Better World Books sells new titles and collects used books and text books from a network of college campuses and libraries throughout the country, keeping books out of landfills. And as a triple-bottom-line company, they value profits, people, and the planet, donating a book to someone in need for every purchase made on their website. Through their purchases, customers are supporting literacy projects through non-profit organizations such as Books for Africa, National Center for Families Learning and Room to Read.
Also, Better world Books supports the planet by balancing all shipments from Mishawaka, their headquarters, with carbon offsets through 3Degrees. They've provided new homes for, or recycled, over 250,000 tons of books and reclaimed over 900,000 pounds of metal shelving from U.S. libraries.
Although profits are important—employees, customers, literacy partners, investors and the environment—share equal consideration at Better World Books. For additional information, watch the excellent video series, which explains even more about the company and its mission.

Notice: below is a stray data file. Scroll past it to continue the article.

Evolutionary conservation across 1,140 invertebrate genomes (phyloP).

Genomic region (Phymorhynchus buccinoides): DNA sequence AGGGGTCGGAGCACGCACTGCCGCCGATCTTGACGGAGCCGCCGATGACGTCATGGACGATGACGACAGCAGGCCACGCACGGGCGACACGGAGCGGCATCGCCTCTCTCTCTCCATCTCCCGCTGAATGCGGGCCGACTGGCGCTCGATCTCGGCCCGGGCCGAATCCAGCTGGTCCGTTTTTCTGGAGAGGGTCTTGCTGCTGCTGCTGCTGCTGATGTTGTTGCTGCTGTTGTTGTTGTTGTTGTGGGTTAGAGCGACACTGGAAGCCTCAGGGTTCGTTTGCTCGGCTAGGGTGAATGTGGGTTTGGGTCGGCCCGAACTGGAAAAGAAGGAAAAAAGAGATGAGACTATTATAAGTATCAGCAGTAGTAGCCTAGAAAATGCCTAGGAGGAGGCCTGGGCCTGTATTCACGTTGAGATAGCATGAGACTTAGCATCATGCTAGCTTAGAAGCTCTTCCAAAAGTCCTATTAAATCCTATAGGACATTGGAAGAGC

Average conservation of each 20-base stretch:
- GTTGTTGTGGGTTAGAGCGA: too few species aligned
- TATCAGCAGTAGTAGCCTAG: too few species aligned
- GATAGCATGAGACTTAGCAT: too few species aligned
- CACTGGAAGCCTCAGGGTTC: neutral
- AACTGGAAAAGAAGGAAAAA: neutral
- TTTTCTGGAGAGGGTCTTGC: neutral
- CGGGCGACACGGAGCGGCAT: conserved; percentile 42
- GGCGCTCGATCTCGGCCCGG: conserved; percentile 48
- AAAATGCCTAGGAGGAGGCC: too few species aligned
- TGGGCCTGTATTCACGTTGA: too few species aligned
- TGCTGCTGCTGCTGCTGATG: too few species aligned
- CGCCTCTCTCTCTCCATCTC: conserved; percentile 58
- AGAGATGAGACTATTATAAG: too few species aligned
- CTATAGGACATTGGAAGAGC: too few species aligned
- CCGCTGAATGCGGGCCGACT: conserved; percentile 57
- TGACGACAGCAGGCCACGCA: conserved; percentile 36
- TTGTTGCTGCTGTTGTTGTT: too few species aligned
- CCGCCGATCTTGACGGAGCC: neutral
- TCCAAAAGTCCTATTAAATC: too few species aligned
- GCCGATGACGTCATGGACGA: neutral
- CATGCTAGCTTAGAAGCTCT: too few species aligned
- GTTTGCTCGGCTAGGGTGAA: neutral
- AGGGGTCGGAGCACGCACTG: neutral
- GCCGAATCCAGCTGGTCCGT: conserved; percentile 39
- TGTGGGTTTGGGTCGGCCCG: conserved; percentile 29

And they offer free shipping worldwide. Yep.
Biblio brings together booksellers and customers, making over 100 million used, rare and out of print books available to those in the specialized book market. Signed letters and books are two examples of works included in the rare collection.
In addition, by working with booksellers around the world, they're able to locate used textbooks at reduced prices and partner with CampusBooks to help students sell their dusty textbooks. Yet, Biblio also locates new and used selections for school classrooms.